New Driverless Car Concept Designs Unveiled
5 companies planning models with different twists on autonomous vehicles
As the car rental market tinkers with its current business models to keep pace with technology for the sake of efficiency, not to mention attracting a fickle next generation of customers and whatever arises in the continuing climate change debate, driverless cars might not seem a priority at the moment.
A J.D. Power survey from 2018 revealed that roughly 40 percent of Americans showed a great deal of mistrust in autonomous technology, swearing they would be caught dead riding in such a vehicle. Additionally, the federal government has stated that the regulatory framework for driverless vehicles to be on the road is far from ready. One spokesperson for the National Highway Safety Traffic Administration said there exists a great deal of wariness about hastily implementing laws to mitigate the likelihood of accidents if road fatalities involving autonomous cars start spiking.
Still, that’s not stopping the automaker brain trust from dreaming a bit and working on some concepts that might revolutionize the autonomous industry in at least five years. So, let’s take a look at the five driverless car concepts that the companies plan on rolling out.
Nissan’s IDS is still on the drawing board, but the buzz is that the car will be totally dependent on an on-board computer capable of responding to voice and gesture commands. A Piloted Drive function operates the IDS with the steering wheel removed, although more nervous passengers can put the wheel back on and drive it manually.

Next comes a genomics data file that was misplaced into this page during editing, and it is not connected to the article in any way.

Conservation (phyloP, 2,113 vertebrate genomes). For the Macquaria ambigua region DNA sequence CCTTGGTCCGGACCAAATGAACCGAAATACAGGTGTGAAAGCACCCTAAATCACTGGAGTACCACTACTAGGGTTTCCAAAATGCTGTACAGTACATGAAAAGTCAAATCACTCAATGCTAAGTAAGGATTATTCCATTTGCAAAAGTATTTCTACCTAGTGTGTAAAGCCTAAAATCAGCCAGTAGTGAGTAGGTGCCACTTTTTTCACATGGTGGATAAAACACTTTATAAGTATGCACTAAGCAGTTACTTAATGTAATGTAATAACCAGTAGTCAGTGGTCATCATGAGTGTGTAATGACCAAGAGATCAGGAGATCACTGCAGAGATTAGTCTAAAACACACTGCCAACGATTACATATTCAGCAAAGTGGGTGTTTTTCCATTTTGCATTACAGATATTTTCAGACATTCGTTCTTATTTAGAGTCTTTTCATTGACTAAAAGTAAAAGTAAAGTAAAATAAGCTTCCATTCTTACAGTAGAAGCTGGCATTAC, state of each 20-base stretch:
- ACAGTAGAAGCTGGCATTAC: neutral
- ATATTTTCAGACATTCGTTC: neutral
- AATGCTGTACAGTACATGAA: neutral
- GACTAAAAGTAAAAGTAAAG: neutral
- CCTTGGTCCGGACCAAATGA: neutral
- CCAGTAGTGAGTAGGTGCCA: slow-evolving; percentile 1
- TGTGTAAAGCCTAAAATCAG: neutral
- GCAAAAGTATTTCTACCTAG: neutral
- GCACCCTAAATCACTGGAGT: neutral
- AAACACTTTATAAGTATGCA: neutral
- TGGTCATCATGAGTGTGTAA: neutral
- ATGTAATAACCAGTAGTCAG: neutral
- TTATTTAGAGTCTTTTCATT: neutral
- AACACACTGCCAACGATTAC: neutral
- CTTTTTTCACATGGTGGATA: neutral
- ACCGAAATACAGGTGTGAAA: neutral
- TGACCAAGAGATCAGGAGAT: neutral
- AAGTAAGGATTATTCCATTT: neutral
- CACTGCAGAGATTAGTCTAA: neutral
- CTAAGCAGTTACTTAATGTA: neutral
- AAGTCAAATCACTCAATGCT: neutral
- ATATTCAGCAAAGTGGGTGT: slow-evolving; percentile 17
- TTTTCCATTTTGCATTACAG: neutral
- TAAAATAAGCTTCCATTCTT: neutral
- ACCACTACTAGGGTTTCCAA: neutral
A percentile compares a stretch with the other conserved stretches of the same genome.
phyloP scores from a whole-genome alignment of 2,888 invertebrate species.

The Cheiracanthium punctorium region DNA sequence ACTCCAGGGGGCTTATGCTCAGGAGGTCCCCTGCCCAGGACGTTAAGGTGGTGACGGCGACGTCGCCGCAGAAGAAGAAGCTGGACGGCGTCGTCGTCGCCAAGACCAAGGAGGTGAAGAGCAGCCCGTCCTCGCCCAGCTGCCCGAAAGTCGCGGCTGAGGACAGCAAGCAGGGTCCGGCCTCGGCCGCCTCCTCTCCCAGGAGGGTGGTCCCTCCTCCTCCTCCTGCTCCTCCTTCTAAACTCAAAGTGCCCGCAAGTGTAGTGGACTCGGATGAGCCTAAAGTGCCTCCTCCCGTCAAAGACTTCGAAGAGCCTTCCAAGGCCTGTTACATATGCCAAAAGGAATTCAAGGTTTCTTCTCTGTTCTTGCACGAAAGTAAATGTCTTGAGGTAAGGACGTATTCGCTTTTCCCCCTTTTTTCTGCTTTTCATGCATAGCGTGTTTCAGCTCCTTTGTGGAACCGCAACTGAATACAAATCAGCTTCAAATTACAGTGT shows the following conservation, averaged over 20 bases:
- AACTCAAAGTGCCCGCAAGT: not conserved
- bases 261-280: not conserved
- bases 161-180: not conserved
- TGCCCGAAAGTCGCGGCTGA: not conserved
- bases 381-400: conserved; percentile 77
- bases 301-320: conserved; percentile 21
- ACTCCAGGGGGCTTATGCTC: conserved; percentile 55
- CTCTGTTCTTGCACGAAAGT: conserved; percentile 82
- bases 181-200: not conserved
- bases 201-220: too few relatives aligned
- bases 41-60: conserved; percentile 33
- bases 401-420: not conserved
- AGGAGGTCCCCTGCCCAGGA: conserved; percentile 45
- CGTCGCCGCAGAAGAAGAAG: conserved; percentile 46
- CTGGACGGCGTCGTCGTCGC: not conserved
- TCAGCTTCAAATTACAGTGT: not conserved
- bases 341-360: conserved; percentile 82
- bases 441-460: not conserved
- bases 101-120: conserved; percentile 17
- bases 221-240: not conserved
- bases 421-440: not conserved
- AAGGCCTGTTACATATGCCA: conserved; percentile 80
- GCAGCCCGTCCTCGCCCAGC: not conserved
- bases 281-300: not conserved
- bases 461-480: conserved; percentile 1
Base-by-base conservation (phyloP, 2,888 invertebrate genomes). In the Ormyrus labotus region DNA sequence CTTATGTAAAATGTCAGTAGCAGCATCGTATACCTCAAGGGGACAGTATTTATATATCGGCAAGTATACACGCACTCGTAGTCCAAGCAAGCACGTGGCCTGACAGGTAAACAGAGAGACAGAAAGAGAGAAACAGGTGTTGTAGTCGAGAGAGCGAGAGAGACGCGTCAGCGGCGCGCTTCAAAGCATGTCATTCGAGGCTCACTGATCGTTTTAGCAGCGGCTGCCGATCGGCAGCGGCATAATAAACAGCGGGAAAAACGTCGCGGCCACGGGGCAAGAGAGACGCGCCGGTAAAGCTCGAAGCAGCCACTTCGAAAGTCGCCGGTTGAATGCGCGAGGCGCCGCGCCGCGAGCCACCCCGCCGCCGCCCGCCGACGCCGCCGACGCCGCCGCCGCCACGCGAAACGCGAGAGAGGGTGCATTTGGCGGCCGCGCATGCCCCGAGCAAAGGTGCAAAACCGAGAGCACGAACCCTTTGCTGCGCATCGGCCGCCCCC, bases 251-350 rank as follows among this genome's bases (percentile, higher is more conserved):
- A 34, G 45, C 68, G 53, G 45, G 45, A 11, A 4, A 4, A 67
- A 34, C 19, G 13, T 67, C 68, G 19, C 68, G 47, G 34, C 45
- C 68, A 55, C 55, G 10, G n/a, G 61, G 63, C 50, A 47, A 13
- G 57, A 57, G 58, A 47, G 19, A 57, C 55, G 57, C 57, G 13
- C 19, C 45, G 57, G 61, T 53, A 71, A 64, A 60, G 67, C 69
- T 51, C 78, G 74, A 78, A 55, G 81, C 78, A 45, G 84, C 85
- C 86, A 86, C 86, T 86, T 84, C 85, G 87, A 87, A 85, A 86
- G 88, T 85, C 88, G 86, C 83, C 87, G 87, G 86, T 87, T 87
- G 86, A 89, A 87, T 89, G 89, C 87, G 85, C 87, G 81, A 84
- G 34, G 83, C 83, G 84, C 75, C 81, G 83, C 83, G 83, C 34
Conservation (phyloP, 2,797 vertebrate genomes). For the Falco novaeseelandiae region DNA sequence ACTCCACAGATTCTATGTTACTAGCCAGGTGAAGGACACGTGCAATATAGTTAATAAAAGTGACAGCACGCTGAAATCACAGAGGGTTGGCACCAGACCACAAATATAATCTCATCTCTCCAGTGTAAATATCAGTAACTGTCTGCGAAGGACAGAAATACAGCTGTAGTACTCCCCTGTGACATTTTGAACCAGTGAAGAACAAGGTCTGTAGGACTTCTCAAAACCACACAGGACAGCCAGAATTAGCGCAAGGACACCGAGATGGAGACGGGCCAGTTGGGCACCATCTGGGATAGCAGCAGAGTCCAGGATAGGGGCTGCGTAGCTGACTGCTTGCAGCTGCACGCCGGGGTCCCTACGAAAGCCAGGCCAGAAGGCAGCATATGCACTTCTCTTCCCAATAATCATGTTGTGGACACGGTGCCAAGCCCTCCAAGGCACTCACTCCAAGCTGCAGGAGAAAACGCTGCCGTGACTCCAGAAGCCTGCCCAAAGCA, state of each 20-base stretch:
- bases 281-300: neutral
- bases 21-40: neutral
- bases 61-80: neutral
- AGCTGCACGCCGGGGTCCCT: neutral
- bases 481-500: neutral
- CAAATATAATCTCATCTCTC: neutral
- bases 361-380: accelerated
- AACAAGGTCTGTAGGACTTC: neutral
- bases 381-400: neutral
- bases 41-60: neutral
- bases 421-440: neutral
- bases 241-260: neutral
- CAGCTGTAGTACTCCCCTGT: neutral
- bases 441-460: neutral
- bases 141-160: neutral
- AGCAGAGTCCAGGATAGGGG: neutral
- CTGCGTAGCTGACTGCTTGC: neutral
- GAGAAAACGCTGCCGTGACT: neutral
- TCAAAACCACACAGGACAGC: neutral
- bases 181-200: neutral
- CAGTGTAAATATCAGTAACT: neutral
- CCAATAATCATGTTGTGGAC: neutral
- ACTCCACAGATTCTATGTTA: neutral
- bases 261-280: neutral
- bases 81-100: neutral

NextEV has something faster in mind with its Nio Eve, which will be fully electric, boast a top speed of more than 190 miles per hour and is designed to zoom from a standstill to 55 miles per hour in 2.7 seconds. And when driving in unmanned mode, the lack of a steering wheel frees up room for a passenger to concert the seat into a bed, handy for someone travelling all night.
You’d be hard pressed to identify GM’s brainchild as a Chevrolet as the forthcoming FNR more resembles a Blade Runner transporter than something you’d see zipping around the Daytona track. Complete with wing-shaped doors and a dashboard that looks like the interior of a space capsule, the FNR is futuristic in more than appearance alone. It’s electric and driverless, although options exist for manual control. Magnets control the wheels, capable of 180-degree rotation and for superb night driving, the FNR comes with crystal-laser headlights. GM has more driverless car concepts in the works.
Toyota’s Yui is yet another outlandish design, which will be fully automated, although those who want to control the vehicle themselves do have access to a steering wheel and foot pedals. But those seduced by the notion of futuristic models might be more enthralled with the artificial intelligence that will drive the Concept-I system. It responds to voice and light commands as well as holograms, which are themselves still a ways off. Yui’s also designed to emulate human driving habits so it can anticipate your reflexes and maneuvers as if you’re behind the wheel.
Finally, the Audi Aicon makes no allowances for manual control. So confident is Audi that its artificial intelligence technology will be foolproof, it’s removed anything to do with manual control in the forthcoming Aicon. Even the airbags are absent, adding to Audi’s gamble on the electric vehicle will be accident-free. Designed to run at a maximum of 80 miles per hour, the Aicon is also supposed to be energy-efficient, going as far as 500 miles before it needs another charge.
Besides these five unique driverless candidates, thousands of driverless car concepts are still in the planning stages, meaning that if the rental car industry finally gets to offering more in terms of driverless fleets, there will be plenty of models to choose from.